LOS ANGELES (Hollywood Reporter) - The 1970s era of disco, drugs and excess is coming back with "Studio," a new Showtime drama centering on the iconic New York nightclub Studio 54.
"Studio" centers on flamboyant co-founder Steve Rubell and starts off in the months leading to the club's April 1977 opening. But Rubell will be the only real person featured, with the rest of the characters fictional or composites. (Mike Myers played the late impresario in the similarly themed 1998 feature "54," which struck out at the box office.)
"The show is less about the history of Studio 54 than it is about New York in the late '70s, what people were going through, the political and social issues," said Chad Hodge, who is writing the project for the cable channel. "Studio 54 is the backdrop for exploring that."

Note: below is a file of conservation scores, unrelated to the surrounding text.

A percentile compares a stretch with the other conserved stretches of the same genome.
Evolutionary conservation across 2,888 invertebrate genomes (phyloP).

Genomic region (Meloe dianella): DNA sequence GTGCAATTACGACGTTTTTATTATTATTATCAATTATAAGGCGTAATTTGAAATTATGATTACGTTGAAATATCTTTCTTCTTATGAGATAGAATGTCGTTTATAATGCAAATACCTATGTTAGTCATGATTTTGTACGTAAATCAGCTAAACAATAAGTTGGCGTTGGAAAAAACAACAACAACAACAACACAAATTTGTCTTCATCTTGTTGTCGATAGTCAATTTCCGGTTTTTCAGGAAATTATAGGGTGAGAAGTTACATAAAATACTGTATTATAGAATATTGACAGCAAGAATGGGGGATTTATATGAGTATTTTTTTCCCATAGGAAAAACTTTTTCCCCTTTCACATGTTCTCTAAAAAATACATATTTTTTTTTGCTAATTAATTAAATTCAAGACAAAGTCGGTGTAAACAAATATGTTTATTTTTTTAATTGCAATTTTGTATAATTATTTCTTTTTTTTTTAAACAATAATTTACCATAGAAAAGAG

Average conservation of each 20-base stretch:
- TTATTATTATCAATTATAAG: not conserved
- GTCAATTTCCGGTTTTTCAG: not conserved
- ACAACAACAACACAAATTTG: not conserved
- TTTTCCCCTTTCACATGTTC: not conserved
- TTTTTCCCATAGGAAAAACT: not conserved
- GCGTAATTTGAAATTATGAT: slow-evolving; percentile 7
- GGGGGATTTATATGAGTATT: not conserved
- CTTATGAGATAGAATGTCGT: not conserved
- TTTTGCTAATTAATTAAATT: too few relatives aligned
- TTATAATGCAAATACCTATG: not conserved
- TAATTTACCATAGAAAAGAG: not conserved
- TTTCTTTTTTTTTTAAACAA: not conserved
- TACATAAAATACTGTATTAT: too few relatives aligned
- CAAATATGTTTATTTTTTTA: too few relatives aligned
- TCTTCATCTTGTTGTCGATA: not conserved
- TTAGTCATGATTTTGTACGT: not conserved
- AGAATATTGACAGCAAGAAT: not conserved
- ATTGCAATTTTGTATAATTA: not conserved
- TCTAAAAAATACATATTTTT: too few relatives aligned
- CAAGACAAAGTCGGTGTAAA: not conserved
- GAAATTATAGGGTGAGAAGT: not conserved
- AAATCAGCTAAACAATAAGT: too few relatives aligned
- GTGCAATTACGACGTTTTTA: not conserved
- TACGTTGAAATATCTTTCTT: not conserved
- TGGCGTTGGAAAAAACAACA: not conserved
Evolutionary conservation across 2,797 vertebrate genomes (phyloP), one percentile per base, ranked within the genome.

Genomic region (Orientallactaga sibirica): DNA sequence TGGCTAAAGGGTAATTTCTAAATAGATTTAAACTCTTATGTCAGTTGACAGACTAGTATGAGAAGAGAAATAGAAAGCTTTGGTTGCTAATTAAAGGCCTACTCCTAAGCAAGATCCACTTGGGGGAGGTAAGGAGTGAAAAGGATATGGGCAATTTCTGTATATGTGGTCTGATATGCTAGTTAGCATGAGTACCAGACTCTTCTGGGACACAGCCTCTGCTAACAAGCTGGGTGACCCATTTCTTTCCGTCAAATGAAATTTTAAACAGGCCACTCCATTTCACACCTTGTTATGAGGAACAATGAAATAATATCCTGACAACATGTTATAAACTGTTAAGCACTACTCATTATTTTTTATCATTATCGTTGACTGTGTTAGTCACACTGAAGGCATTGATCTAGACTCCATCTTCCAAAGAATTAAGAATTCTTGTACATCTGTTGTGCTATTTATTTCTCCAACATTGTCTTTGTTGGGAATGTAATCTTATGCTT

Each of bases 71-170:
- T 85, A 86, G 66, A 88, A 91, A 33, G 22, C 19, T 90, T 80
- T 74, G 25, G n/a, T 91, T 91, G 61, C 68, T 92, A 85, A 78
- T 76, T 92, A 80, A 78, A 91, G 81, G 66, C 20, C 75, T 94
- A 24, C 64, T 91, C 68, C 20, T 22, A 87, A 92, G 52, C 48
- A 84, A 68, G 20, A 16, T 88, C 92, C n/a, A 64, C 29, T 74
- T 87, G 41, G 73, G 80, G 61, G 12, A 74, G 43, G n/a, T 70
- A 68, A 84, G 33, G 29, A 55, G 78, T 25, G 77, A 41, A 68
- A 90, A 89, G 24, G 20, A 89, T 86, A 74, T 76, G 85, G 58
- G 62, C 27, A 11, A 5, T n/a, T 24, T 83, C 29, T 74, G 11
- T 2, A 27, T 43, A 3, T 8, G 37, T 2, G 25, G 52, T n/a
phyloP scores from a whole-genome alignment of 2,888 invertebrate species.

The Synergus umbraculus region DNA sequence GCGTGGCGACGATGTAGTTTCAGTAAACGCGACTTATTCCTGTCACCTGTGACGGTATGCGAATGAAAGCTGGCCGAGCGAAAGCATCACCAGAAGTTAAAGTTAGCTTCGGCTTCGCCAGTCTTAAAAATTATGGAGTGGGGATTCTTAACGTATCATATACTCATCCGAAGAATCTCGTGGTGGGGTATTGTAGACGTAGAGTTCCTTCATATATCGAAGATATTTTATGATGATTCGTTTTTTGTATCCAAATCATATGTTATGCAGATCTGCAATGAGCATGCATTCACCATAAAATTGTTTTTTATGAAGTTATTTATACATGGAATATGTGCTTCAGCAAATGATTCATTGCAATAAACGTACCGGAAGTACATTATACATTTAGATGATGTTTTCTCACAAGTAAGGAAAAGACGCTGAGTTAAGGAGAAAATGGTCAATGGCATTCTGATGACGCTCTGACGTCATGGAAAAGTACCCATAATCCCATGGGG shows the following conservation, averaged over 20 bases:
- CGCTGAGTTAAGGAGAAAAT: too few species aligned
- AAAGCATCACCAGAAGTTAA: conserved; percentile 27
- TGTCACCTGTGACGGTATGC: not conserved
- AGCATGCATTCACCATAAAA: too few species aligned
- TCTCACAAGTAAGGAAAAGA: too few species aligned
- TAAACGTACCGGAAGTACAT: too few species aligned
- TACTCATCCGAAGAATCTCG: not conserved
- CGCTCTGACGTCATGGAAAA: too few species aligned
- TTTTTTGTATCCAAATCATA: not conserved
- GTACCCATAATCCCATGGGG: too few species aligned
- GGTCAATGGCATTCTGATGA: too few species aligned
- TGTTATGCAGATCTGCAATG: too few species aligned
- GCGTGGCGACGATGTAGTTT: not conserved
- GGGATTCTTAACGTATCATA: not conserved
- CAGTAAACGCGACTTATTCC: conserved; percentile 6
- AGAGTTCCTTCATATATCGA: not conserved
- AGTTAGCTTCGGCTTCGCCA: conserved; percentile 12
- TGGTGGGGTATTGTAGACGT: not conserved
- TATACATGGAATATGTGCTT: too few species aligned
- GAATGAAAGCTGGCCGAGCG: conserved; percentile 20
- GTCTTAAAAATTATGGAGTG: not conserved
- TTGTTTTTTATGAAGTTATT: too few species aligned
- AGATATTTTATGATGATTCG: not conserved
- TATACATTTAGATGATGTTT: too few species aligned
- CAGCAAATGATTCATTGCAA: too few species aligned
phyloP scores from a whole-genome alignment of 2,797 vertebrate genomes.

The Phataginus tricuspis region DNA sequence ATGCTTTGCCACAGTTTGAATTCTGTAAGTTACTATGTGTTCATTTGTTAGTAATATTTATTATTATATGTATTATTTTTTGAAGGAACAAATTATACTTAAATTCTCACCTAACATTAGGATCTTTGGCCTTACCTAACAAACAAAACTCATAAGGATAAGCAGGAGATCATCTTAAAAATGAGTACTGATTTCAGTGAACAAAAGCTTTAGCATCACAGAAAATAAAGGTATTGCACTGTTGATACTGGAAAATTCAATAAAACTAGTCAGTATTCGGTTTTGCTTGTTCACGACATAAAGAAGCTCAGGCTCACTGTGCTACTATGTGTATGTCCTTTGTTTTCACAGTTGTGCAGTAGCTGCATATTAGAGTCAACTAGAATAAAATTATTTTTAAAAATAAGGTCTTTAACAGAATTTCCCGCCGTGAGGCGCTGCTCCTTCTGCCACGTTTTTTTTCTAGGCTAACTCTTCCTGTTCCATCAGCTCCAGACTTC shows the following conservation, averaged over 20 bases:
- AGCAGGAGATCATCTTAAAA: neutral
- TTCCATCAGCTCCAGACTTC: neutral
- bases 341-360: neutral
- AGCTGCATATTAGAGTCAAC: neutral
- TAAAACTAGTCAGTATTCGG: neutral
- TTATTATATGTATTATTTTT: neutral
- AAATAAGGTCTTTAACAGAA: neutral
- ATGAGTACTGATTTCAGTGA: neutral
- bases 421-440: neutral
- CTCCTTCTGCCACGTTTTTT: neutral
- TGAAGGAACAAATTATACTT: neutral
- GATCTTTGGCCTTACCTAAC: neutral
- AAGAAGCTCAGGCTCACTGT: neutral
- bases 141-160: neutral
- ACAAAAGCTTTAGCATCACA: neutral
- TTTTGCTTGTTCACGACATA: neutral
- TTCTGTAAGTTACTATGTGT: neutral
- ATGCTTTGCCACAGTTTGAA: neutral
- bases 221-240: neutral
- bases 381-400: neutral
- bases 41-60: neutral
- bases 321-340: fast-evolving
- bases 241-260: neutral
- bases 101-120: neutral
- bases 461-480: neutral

Hodge, who was born the year the club opened, said he has long been fascinated with Studio 54 -- or Studio, as it was commonly known.
"When I was about 15, my uncle told me the story of the night he took my grandparents there, complete with all the unnecessary and inappropriate details," he said. "I was hooked (and never again could I look at my grandparents the same way)."
Hodge wrote "Studio" on spec and took it to "Hairspray" producers Craig Zadan and Neil Meron, who had gone to Studio 54 with friend Liza Minnelli.
"It really was a time that has never been seen again," Zadan said. "Socially, politically, everything about it was unique."
Added Meron: "It was the last hurrah before the era of AIDS."
"Studio" also will tap Zadan and Meron's strong musical background. "Music is going to be a very big part of the show," Meron said.
Because of Studio 54's history of hedonism -- it was notorious for rampant sex and drug use -- Hodge, Zadan and Meron took the project to Showtime, where they felt they could best tell the gritty story.